Behind the Exhibition

© Musée Marmottan Monet, Paris

Claude Monet


Oscar Claude Monet was born on November 14, 1840. Having started studying art at a very early age, the artist learned oil painting and working on landscapes in the open air with the guidance of Eugène Boudin. Contrary to his contemporaries, who had copied works by the established artists, Monet preferred to draw what he saw in his window. Paintings from the artist’s youth present the formative phase of Monet’s oeuvre, which went on redefining the art of painting.

Monet was the herald of the end of humanist heritage, handed down since the Renaissance, in painting, philosophy, and science. He explored the elements of light and wind in painting and produced accordingly throughout his artistic career, and he is considered to be the founders of Impressionism, which was named after the artist’s painting Impression, Sunrise (1872). With a disregard for Western art’s illusionist tradition that has passed on since the Renaissance, the Impressionists refused to posit humans as the masters of the universe. Monet acknowledged and addressed the constant mutability of the world: he was not the first to paint canvases that had been criticized for their unfinished appearance, but he was the first to paint the ‘unfinishedness’ of human perception and experience.

Monet traveled to and produced landscape paintings in a wide range of places including Normandie and Norway from 1883 to 1908. He moved to Giverny, a small village 80 km away from Paris, along with his wife Alice and children in May 1883. Nine years later, the artist bought a mansion there, organized and grew plants and flowers in its garden, which he had painted over and over again until his death in 1926.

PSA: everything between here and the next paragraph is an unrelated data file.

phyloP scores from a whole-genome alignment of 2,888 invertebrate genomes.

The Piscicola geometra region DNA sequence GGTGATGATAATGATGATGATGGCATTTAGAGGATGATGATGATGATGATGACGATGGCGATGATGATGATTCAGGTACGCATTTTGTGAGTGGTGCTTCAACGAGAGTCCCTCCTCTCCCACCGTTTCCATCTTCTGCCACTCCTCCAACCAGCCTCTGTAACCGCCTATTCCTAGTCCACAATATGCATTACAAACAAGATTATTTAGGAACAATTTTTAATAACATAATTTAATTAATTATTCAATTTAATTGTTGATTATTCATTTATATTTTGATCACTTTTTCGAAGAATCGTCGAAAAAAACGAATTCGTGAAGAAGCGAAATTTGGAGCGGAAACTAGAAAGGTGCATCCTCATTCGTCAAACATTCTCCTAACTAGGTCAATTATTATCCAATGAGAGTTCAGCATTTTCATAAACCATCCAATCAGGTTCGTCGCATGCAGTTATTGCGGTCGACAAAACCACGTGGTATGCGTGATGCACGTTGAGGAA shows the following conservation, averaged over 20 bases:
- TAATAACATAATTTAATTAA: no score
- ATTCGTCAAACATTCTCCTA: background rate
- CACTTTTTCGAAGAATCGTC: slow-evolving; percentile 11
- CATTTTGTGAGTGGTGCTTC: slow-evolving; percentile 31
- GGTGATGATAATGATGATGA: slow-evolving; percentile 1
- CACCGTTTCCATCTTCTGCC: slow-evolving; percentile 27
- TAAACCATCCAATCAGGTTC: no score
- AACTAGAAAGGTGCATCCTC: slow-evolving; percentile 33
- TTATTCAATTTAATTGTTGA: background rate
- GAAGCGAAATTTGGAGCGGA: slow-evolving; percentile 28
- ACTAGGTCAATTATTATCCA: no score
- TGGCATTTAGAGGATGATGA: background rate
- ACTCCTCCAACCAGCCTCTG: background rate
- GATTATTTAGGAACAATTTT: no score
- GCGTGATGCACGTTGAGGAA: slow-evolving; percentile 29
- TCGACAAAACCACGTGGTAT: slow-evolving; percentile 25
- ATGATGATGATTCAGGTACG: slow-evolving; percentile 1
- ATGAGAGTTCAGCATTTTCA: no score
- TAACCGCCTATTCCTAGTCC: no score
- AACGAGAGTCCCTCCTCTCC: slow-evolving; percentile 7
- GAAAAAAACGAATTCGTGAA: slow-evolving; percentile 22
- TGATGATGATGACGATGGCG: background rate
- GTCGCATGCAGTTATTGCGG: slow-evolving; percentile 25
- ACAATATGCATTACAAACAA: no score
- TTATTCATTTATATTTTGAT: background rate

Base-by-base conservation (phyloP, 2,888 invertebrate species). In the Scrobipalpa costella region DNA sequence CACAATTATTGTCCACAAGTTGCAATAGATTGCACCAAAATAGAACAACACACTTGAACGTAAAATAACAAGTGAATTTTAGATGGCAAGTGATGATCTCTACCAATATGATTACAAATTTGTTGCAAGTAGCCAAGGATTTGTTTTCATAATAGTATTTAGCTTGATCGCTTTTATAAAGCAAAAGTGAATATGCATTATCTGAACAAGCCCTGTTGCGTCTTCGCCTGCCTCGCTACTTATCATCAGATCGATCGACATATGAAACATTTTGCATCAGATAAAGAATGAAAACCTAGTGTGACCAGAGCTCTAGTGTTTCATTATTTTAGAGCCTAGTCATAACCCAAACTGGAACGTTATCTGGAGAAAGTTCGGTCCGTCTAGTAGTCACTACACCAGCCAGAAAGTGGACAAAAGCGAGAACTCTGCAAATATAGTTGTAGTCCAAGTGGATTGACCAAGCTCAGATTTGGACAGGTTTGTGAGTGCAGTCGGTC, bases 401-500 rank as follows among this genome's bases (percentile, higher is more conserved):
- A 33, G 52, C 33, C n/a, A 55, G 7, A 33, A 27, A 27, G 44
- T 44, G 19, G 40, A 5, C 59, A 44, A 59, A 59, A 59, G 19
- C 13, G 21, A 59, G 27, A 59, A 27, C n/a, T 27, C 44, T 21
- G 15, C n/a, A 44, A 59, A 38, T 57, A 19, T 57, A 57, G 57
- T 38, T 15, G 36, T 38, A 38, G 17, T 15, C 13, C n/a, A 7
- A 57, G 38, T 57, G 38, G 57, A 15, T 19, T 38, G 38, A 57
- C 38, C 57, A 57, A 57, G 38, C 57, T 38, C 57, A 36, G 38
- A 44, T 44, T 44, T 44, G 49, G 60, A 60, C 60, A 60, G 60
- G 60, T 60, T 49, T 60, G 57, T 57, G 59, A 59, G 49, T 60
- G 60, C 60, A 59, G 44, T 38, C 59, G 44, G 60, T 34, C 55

Claude Monet’s Life and Art >>

Monet’s Garden – Periods, Works

“I perhaps owe having become an artist to flowers.”
Claude Monet

Monet’s Garden - Masterpieces from Musée Marmottan

The exhibition Monet’s Garden - Masterpieces from Musée Marmottan, held at Sakıp Sabancı Museum from 9 October 2012 to 6 January 2013 in the Museum’s 10th anniversary, brought together works by the French painter Claude Monet, who gave the Impressionist movement its name. The exhibition was organized in collaboration with Musée Marmottan Monet, owner of the largest Monet collection in the world, and provided insight into the artist’s innovative approach. The greater portion of the selection in the exhibition included works depicting flowers and nature with a focus on the Giverny Garden, Monet’s greatest inspiration during the last years of his life. The exhibition is now digitally available via the digitalSSM archives to present Monet’s approach towards the theme of nature, through a selection of his pictures of garden scenes, water lilies, as well as his famous Japanese bridge paintings.

Exhibition Catalog

Monet's Garden

These excerpts, taken from the Monet’s Garden - Masterpieces from Musée Marmottan exhibition catalog give an insight into Monet’s life through an exploration of the periods in his art. Penned by the art historian and writer Emmanuelle Amiot-Saulnier, the texts delve into Monet’s interactions with the art world as a forerunner figure of his age, as well as his approach towards the concept of nature—the main element of his art—and its transformation throughout his art life.

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© Musée Marmottan Monet, Paris


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